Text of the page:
Lundy landing jetty
We were indeed on the way home. The Bristol Channel beckoned. Of all places visited, the Scilly Isles were the best by far, because of their beauty and peace. Sadly, today, there are too many noisy planes, helicopters and jet taxis that destroy their tranquillity.
With high pressure still active, we were faced with a headwind of Force 1 from the northeast; this required running the faithful Yanmar for us to make progress towards St. Ives. Not long after leaving Crow Sound we noticed a small yacht coming towards us; by chance it belonged to a fellow I had met two years before at the Scillies. West Country sailors know him as ‘Mr Folkboat’. His lovely authentic, clinker Scandinavian Folkboat was kept Bristol fashion. Her home mooring was at Polruan, a delightful fishermen’s hamlet across the river from the holiday town of Fowey. Bill at first thought I was having him on about knowing the owner, but as we drew near it was quickly established that we were in conversation with ‘Mr Folkboat’. We wished each other bon voyage before proceeding on our way. Nothing of note was recorded in the log, except that we anchored in St. Ives Bay at 1735.
Next morning, of Monday, 6th July, we were underway at 0547, yet again under power. Visibility was very bad. In fact it reminded us of a previous encounter with fog we had at the same place, of which I made mention earlier in this account. We very quickly became disorientated, but this time instead of trying to follow soundings back to St. Ives, we anchored in 18 fathoms. Within half-an-hour the fog sufficiently cleared for us continue. Without incident we arrived at Padstow late that afternoon in time for tea. Neither of us had been there before. We inflated the dinghy and went ashore to do a bit of shopping and to top up the ship’s water. Before returning aboard we telephoned our good wives to let them know that all was well.
We discovered that Padstow was a pretty town with quaint stone buildings, and a small harbour conveniently situated south of the entrance of the River Camel on the west side. The surrounding countryside was very beautiful, mainly consisting of arable farmland interspersed with copses and lager areas of woodland.
We had a quiet, undisturbed night at a borrowed mooring where ‘Ishani’ briefly touched bottom. Underway again, early in the morning of Tuesday, 7th July there was precious little wind. Beyond the entrance, after crossing the bar, we found a Force 2 from north of northeast, which with a helpful tide we were able to lay a course towards Lundy Island. Later that morning we thought we were going to be boarded by commandoes who were hammering their way towards us in three camouflaged landing craft, but they left us alone and proceeded up Channel, probably to the Marine training camp on the Taw estuary.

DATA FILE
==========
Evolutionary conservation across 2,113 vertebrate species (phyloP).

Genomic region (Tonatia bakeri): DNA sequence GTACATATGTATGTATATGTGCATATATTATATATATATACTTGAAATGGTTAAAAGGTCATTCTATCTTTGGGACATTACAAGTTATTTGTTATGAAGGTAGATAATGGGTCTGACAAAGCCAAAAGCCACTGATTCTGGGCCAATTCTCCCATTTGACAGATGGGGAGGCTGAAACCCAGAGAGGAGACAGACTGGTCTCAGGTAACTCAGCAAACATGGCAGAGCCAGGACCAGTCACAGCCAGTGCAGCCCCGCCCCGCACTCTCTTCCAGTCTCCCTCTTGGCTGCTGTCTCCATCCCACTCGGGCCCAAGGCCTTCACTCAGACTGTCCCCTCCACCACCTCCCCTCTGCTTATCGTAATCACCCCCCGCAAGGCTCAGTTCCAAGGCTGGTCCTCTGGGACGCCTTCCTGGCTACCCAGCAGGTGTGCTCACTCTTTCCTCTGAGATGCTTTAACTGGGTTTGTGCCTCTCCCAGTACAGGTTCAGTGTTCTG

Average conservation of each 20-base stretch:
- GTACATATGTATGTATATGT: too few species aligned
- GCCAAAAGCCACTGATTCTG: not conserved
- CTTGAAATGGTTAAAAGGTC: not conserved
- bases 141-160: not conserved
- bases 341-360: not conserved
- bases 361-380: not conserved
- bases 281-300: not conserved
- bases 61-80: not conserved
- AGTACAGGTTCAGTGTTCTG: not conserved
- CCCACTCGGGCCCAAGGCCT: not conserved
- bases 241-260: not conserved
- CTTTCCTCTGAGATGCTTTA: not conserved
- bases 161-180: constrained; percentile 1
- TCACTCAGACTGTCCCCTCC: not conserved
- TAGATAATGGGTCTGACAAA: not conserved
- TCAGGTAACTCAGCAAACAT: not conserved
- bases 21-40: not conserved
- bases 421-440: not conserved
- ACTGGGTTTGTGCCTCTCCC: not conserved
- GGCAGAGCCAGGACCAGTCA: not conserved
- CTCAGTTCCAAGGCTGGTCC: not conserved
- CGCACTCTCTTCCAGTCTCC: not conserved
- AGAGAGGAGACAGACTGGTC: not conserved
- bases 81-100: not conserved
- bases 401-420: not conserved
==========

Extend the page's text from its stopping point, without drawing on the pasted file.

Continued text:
The cliff scenery along this north Cornish coast was fabulous to behold, especially in the vicinity of Tintagel. If you view the cliffs from their tops you can get some idea of their grandeur, but when you see them from sea level you can really appreciate the scale and beauty.
When the tides are worked in the Bristol Channel, progress is rapid, because there they rise and fall more than most places in the world; hence they run faster. Therefore we found ourselves at anchor by mid afternoon in the little cove at the south-eastern end of Lundy. Needless to say, the motion was most uncomfortable. To improve matters we set an improvised mizzen by hanking a small jib to the backstay to act as a riding sail. Other yachts arrived and anchored nearby, all with the same intention of staying overnight to take advantage of the tide up Channel next morning.
Thursday, 9th July was to be our last day of the cruise. ‘Ishani’ had unexpectedly taken the ground at low water. Under the circumstances we had a leisurely breakfast in the cockpit, while not exactly admiring the scenery which was uninspiring, almost a little grim, there being a couple of drab cottages at the head of slipway; nevertheless we enjoyed our boiled eggs and marmalade on toast.
‘Ishani’ bumped off the bottom and we were away under power, as there was hardly any wind. Later the wind sprang up to help us along, and with the aid of the favourable current, we averaged 7 knots over the ground, so that we arrived back at Combwich after covering a distance of 21.9 nautical miles in 3 hours. We were highly chuffed at having completed a 7 week cruise of over 2,000 miles, the longest leg being 13 days out of sight of land between the Scillies and La Corunna.
Text for the Day
1 Timothy 6:6 'Now godliness with contentment is great gain.'